By Shaun Delliskave | firstname.lastname@example.org
During Murray’s anti-incumbent fervor over the past year, many elected officials had more significant reason to worry. Unfortunately for Jim Brass, he was the most incumbent of all the candidates, with 16 years on the Murray City Council. Brass’s bid to continue serving as Murray’s longest-serving city councilman was thwarted in the Aug. 13 primary election, by a mere 10 votes.
“Right now, it is a difficult time to be in politics. People are frustrated with the way Washington is behaving, and we are a convenient place to vent those frustrations,” Brass said. “I can very much understand that feeling.”
Before his four terms on the city council, Brass served on the city planning commission. During contentious zoning hearings in city council meetings, Brass would frequently refer to his experience as a planning commissioner and explain the pros and cons of the ordinance from zoning issues in city history.
“The hardest part of being on the council is making the ‘tough decisions.’ Eventually, you will be called on to make a decision that is contrary to what your constituents want, but that is required by federal or state law. One example is rehabilitation facilities. Nobody wants them, but they are legal in all zones. Our hands are tied, but we are the ones who take the heat for allowing them,” Brass said.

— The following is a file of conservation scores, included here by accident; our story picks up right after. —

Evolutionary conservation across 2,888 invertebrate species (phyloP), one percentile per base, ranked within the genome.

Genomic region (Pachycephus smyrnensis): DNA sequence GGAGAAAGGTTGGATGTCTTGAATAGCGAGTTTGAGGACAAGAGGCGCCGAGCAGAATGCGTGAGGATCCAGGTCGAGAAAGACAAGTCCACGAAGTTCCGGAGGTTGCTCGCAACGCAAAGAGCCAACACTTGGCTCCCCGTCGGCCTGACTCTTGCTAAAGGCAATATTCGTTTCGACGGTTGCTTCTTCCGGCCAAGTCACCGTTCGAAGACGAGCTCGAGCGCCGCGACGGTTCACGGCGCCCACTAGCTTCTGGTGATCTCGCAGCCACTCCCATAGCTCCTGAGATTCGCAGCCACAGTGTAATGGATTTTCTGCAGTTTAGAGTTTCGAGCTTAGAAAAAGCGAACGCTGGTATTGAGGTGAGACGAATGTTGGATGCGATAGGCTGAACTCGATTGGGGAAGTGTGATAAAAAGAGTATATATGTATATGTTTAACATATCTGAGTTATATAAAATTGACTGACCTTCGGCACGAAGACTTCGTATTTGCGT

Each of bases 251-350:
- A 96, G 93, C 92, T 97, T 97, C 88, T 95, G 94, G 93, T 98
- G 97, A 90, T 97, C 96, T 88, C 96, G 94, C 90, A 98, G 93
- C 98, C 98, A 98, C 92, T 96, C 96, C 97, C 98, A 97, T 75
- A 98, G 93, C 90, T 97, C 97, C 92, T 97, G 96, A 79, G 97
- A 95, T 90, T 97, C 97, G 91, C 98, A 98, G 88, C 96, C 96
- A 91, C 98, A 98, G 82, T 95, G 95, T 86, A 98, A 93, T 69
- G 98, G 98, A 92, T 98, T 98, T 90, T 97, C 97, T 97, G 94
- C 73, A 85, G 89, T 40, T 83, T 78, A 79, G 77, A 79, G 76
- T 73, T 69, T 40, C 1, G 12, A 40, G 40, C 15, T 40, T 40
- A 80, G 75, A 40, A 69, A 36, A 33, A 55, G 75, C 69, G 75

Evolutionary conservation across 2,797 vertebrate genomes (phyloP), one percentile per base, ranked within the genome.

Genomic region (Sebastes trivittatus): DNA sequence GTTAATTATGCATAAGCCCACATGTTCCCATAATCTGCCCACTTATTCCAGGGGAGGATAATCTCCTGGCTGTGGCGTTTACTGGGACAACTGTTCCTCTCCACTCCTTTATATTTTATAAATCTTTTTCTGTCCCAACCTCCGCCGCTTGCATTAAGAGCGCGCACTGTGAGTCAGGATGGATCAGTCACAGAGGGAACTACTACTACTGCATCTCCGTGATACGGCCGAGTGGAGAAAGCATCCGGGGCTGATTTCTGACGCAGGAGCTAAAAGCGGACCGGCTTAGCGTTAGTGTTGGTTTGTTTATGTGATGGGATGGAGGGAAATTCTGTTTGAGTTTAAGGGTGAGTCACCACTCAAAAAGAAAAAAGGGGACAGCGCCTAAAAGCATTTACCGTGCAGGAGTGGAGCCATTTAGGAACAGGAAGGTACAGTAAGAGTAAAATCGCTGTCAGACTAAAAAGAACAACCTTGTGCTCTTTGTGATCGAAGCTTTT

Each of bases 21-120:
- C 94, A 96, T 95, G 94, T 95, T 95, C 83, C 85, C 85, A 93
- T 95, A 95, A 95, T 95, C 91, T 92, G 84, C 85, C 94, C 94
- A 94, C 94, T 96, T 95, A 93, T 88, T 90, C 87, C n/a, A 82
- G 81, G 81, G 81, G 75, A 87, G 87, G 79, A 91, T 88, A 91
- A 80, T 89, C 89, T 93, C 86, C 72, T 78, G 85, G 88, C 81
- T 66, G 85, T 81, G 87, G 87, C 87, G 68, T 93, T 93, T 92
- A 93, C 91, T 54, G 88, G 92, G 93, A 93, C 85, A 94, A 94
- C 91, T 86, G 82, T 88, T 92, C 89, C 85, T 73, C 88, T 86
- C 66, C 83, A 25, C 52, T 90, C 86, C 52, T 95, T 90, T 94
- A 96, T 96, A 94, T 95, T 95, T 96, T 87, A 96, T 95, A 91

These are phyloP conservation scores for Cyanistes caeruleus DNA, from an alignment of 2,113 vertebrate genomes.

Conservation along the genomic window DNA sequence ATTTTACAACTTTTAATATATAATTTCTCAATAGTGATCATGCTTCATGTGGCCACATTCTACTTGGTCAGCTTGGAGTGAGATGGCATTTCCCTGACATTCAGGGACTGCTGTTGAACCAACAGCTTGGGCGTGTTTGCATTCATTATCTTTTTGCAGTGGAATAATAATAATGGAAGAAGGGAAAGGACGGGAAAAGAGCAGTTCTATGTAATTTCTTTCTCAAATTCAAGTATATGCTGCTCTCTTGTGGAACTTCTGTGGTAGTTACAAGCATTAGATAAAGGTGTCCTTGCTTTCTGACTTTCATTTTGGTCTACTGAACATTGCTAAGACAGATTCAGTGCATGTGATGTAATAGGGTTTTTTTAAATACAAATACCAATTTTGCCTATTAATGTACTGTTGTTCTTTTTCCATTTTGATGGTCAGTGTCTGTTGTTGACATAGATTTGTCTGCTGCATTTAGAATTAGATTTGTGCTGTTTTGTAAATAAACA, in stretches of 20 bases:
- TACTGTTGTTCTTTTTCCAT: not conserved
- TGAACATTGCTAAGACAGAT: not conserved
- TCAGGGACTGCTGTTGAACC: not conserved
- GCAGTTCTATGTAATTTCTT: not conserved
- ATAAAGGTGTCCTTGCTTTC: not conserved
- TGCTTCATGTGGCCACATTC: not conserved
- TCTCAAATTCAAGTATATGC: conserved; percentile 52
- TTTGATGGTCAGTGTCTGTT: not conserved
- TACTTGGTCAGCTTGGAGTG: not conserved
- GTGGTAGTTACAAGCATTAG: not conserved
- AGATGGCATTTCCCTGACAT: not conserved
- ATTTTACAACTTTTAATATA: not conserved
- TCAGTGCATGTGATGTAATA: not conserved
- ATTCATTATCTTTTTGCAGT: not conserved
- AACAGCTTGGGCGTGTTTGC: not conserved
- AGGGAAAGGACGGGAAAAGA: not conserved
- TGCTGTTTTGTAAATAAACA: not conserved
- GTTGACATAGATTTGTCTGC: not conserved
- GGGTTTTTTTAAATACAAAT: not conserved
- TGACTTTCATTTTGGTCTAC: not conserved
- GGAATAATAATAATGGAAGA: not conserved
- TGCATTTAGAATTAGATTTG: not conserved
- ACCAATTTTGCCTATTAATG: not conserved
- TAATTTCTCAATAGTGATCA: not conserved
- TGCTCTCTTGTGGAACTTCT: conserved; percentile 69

Brass’s district has been the bullseye for many new city redevelopment projects. His area encompasses downtown Murray, which is where the new city hall will be built and where a new firehouse is already under construction. Along with developments have come protests over historic buildings, many that reside within his district.
Notably, the former Mount Vernon campus in Brass’s district constitutes several century-old buildings. Brass was stuck between weighing the rights of the property owner, who was planning to tear them down, and the desires of preservationists, who believed that the city’s ordinances required protection. Eventually, a lawsuit settled that question in favor of the preservationists, but that also may have cost Brass votes this election cycle.